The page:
The museum’s display of Okumpka Masquerade Players (1950-2007), incorporates the contextual knowledge and experience of individuals who are the primary participants with the objects on view. The installation features Afikpo Igbo masks created by Chukwu Okoro, a renowned Nigerian carver from Mgbom Villege, Afikpo. Okoro’s masks characterize spirits, and are utilized in Afikpo masquerades called Okumpka plays, which enable performers to purge themselves of embarrassment and embrace their playful and vulnerable nature. The installation on view presents mannequins donning masks and costumes that are part of the oft-humorous Okumpka plays, popular among Igbo Afikpo tribes in Nigeria. In front of them is a pot, which is a vessel for the masked players to announce their injudicious actions and compete for the honor of being the most foolish. Additionally, performers have the agency to challenge authority and through humor and satire, expose problematic elements of society. Those who stand accused of misdeeds are “obliged to listen without retaliating.” The idea is that airing grievances and listening to the feelings of those who have been wronged will encourage those who have done the wrongdoing to understand how their actions affect the feelings of others.
The costume elements were assembled by Sam Irem, a former president of the Afikpo Association of America, while Eze Anamelechi, an Igbo artist and native, was invited to the museum in order to supervise the fabrication. The insight gained through having these individuals partake in the work’s display allows us to view and interpret it in a culturally relevant context.
Regarding the museum’s display of the Afikpo Masquerade Players, contemporary Igbo sound artist Emeka Ogboh, exclaimed: “This is one of the best places I’ve seen masks installed because normally they would hang it on the wall. But doing it this way, with the costumes and everything, also gives it character because these masks were not really meant to be hanging on the wall like that” (Ogboh, 2018). The masquerade players became the foundation and inspiration for him to create artwork for the 2015 group exhibition Disguise. About the work he made for Disguise, Ogboh says “I try to make that connection with what was existing here already, which was trying to work with sounds that could go with this whole situation of masquerading and find a way to give it a contemporary feel for the installation for the exhibition” (ibid).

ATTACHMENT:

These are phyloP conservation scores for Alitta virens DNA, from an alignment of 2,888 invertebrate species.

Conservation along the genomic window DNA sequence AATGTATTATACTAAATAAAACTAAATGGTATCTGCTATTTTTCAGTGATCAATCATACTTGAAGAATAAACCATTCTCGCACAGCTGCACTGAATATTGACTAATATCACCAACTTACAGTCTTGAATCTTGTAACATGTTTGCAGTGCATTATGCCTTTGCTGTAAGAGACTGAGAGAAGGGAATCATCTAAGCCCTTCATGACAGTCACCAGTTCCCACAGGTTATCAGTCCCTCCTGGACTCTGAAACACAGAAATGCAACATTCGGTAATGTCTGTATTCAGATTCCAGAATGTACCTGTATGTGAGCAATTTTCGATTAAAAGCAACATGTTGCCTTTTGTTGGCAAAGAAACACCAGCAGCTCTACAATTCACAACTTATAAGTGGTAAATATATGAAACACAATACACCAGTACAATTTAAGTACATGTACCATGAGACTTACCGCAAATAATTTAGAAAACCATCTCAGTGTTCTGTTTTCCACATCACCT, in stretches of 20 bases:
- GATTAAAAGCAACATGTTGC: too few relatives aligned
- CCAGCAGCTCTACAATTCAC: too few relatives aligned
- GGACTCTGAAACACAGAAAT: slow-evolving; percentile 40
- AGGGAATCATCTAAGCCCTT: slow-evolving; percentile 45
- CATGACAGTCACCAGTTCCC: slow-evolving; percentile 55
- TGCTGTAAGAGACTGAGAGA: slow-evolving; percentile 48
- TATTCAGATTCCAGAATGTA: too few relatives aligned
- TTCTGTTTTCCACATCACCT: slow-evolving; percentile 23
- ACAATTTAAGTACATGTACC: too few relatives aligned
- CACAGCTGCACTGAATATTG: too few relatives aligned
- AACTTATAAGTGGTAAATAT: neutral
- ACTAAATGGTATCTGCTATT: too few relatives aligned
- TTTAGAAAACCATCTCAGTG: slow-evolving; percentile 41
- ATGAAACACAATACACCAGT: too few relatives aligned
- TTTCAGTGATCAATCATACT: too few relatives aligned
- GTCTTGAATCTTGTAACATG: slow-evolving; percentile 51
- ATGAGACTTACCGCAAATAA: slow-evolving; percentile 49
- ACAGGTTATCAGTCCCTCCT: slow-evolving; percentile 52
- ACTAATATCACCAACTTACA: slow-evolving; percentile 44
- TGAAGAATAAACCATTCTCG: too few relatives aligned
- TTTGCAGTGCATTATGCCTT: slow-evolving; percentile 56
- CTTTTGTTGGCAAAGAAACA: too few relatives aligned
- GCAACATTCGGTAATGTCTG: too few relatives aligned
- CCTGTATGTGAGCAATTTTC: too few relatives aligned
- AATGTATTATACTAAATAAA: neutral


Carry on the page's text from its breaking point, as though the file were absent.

In Disguise, works by contemporary artists are juxtaposed with traditional objects, themes and practices, illustrating how tradition is both maintained and transformed through generations. This methodology is central to the Seattle Art Museum’s pedagogical approach of presenting their collection and organizing exhibitions in ways that express empathy and equity.
The Afikpo Masquerade Players are currently part of a conceptual exhibition titled Lessons from the Institute of Empathy. The premise of the exhibition is that:
“Three Empathics have moved into the Seattle Art Museum and established a virtual space where you can step outside your normal, routine self and improve your ability to understand others…..Here, the Empathics display their trademarked process for transformation—absorbing vapors that spread digitally on the walls and floor. Surrounding this showroom is art the Empathics selected because they felt it could awaken empathy in the viewer.” – Wall text courtesy of the Seattle Art Museum.
A conceptual commonality in the presentation of these artworks, is the envisioning of a near-future civilization, where we are unified by the web of identities that each of us employ; and our ability to express empathy for each other’s unique experiences.